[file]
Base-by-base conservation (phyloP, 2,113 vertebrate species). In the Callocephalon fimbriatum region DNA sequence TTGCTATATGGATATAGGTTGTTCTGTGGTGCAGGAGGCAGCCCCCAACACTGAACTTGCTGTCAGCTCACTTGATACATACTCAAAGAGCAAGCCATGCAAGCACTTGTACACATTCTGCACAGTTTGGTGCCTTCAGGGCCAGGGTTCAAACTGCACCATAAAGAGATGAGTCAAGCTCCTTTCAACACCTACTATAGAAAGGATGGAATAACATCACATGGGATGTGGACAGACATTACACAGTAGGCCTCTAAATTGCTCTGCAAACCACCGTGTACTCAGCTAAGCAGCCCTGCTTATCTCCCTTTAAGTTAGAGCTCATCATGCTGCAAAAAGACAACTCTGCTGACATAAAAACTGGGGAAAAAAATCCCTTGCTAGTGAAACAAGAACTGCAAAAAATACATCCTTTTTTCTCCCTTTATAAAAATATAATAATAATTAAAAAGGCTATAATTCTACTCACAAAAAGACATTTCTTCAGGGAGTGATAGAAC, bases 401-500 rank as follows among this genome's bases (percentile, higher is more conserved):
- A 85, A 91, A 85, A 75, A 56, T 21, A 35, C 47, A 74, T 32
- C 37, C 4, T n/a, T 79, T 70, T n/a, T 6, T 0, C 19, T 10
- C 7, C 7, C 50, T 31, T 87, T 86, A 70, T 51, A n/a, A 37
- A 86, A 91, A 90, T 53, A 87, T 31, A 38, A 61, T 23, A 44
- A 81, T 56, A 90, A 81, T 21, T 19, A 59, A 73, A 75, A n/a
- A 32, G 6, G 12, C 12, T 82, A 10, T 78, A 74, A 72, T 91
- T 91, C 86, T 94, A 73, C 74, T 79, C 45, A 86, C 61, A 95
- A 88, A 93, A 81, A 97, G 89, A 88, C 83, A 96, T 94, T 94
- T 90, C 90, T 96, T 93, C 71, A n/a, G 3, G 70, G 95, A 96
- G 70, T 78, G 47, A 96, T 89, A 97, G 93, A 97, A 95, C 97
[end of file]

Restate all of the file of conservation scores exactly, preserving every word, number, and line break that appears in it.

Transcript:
Base-by-base conservation (phyloP, 2,113 vertebrate species). In the Callocephalon fimbriatum region DNA sequence TTGCTATATGGATATAGGTTGTTCTGTGGTGCAGGAGGCAGCCCCCAACACTGAACTTGCTGTCAGCTCACTTGATACATACTCAAAGAGCAAGCCATGCAAGCACTTGTACACATTCTGCACAGTTTGGTGCCTTCAGGGCCAGGGTTCAAACTGCACCATAAAGAGATGAGTCAAGCTCCTTTCAACACCTACTATAGAAAGGATGGAATAACATCACATGGGATGTGGACAGACATTACACAGTAGGCCTCTAAATTGCTCTGCAAACCACCGTGTACTCAGCTAAGCAGCCCTGCTTATCTCCCTTTAAGTTAGAGCTCATCATGCTGCAAAAAGACAACTCTGCTGACATAAAAACTGGGGAAAAAAATCCCTTGCTAGTGAAACAAGAACTGCAAAAAATACATCCTTTTTTCTCCCTTTATAAAAATATAATAATAATTAAAAAGGCTATAATTCTACTCACAAAAAGACATTTCTTCAGGGAGTGATAGAAC, bases 401-500 rank as follows among this genome's bases (percentile, higher is more conserved):
- A 85, A 91, A 85, A 75, A 56, T 21, A 35, C 47, A 74, T 32
- C 37, C 4, T n/a, T 79, T 70, T n/a, T 6, T 0, C 19, T 10
- C 7, C 7, C 50, T 31, T 87, T 86, A 70, T 51, A n/a, A 37
- A 86, A 91, A 90, T 53, A 87, T 31, A 38, A 61, T 23, A 44
- A 81, T 56, A 90, A 81, T 21, T 19, A 59, A 73, A 75, A n/a
- A 32, G 6, G 12, C 12, T 82, A 10, T 78, A 74, A 72, T 91
- T 91, C 86, T 94, A 73, C 74, T 79, C 45, A 86, C 61, A 95
- A 88, A 93, A 81, A 97, G 89, A 88, C 83, A 96, T 94, T 94
- T 90, C 90, T 96, T 93, C 71, A n/a, G 3, G 70, G 95, A 96
- G 70, T 78, G 47, A 96, T 89, A 97, G 93, A 97, A 95, C 97